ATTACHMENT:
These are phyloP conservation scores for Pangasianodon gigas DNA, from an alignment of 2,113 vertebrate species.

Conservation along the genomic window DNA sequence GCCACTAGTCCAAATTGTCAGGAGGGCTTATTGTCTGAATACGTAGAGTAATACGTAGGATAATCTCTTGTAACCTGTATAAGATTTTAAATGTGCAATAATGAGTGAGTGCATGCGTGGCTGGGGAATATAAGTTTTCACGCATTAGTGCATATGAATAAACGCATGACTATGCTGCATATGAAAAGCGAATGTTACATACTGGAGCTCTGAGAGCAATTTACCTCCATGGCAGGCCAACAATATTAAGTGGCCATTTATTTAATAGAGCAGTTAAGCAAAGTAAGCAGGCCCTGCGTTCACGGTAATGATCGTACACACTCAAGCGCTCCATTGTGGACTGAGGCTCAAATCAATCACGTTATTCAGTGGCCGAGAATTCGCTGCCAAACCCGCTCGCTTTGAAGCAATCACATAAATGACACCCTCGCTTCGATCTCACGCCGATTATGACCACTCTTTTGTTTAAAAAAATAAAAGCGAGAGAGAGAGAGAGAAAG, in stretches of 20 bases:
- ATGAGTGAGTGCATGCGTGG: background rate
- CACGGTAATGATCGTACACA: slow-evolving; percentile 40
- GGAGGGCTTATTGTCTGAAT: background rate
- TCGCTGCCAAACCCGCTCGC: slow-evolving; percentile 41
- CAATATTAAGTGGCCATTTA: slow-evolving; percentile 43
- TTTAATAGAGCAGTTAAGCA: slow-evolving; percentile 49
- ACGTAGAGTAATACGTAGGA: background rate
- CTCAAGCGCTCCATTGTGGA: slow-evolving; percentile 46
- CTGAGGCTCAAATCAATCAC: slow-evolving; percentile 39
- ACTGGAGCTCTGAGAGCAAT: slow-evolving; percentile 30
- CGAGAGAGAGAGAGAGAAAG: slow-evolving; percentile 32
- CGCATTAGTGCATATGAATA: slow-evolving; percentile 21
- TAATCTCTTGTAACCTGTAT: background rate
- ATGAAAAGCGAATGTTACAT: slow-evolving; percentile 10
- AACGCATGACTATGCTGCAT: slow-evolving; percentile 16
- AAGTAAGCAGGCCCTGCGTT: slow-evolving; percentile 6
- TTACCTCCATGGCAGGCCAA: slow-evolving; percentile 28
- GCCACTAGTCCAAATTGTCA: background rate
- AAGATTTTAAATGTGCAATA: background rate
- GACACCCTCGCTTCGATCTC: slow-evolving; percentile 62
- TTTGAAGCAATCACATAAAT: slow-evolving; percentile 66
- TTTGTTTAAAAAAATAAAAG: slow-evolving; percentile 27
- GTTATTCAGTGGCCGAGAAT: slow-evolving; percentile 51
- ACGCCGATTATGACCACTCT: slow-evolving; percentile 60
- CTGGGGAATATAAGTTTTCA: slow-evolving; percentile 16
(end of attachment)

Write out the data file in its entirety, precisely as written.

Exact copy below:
These are phyloP conservation scores for Pangasianodon gigas DNA, from an alignment of 2,113 vertebrate species.

Conservation along the genomic window DNA sequence GCCACTAGTCCAAATTGTCAGGAGGGCTTATTGTCTGAATACGTAGAGTAATACGTAGGATAATCTCTTGTAACCTGTATAAGATTTTAAATGTGCAATAATGAGTGAGTGCATGCGTGGCTGGGGAATATAAGTTTTCACGCATTAGTGCATATGAATAAACGCATGACTATGCTGCATATGAAAAGCGAATGTTACATACTGGAGCTCTGAGAGCAATTTACCTCCATGGCAGGCCAACAATATTAAGTGGCCATTTATTTAATAGAGCAGTTAAGCAAAGTAAGCAGGCCCTGCGTTCACGGTAATGATCGTACACACTCAAGCGCTCCATTGTGGACTGAGGCTCAAATCAATCACGTTATTCAGTGGCCGAGAATTCGCTGCCAAACCCGCTCGCTTTGAAGCAATCACATAAATGACACCCTCGCTTCGATCTCACGCCGATTATGACCACTCTTTTGTTTAAAAAAATAAAAGCGAGAGAGAGAGAGAGAAAG, in stretches of 20 bases:
- ATGAGTGAGTGCATGCGTGG: background rate
- CACGGTAATGATCGTACACA: slow-evolving; percentile 40
- GGAGGGCTTATTGTCTGAAT: background rate
- TCGCTGCCAAACCCGCTCGC: slow-evolving; percentile 41
- CAATATTAAGTGGCCATTTA: slow-evolving; percentile 43
- TTTAATAGAGCAGTTAAGCA: slow-evolving; percentile 49
- ACGTAGAGTAATACGTAGGA: background rate
- CTCAAGCGCTCCATTGTGGA: slow-evolving; percentile 46
- CTGAGGCTCAAATCAATCAC: slow-evolving; percentile 39
- ACTGGAGCTCTGAGAGCAAT: slow-evolving; percentile 30
- CGAGAGAGAGAGAGAGAAAG: slow-evolving; percentile 32
- CGCATTAGTGCATATGAATA: slow-evolving; percentile 21
- TAATCTCTTGTAACCTGTAT: background rate
- ATGAAAAGCGAATGTTACAT: slow-evolving; percentile 10
- AACGCATGACTATGCTGCAT: slow-evolving; percentile 16
- AAGTAAGCAGGCCCTGCGTT: slow-evolving; percentile 6
- TTACCTCCATGGCAGGCCAA: slow-evolving; percentile 28
- GCCACTAGTCCAAATTGTCA: background rate
- AAGATTTTAAATGTGCAATA: background rate
- GACACCCTCGCTTCGATCTC: slow-evolving; percentile 62
- TTTGAAGCAATCACATAAAT: slow-evolving; percentile 66
- TTTGTTTAAAAAAATAAAAG: slow-evolving; percentile 27
- GTTATTCAGTGGCCGAGAAT: slow-evolving; percentile 51
- ACGCCGATTATGACCACTCT: slow-evolving; percentile 60
- CTGGGGAATATAAGTTTTCA: slow-evolving; percentile 16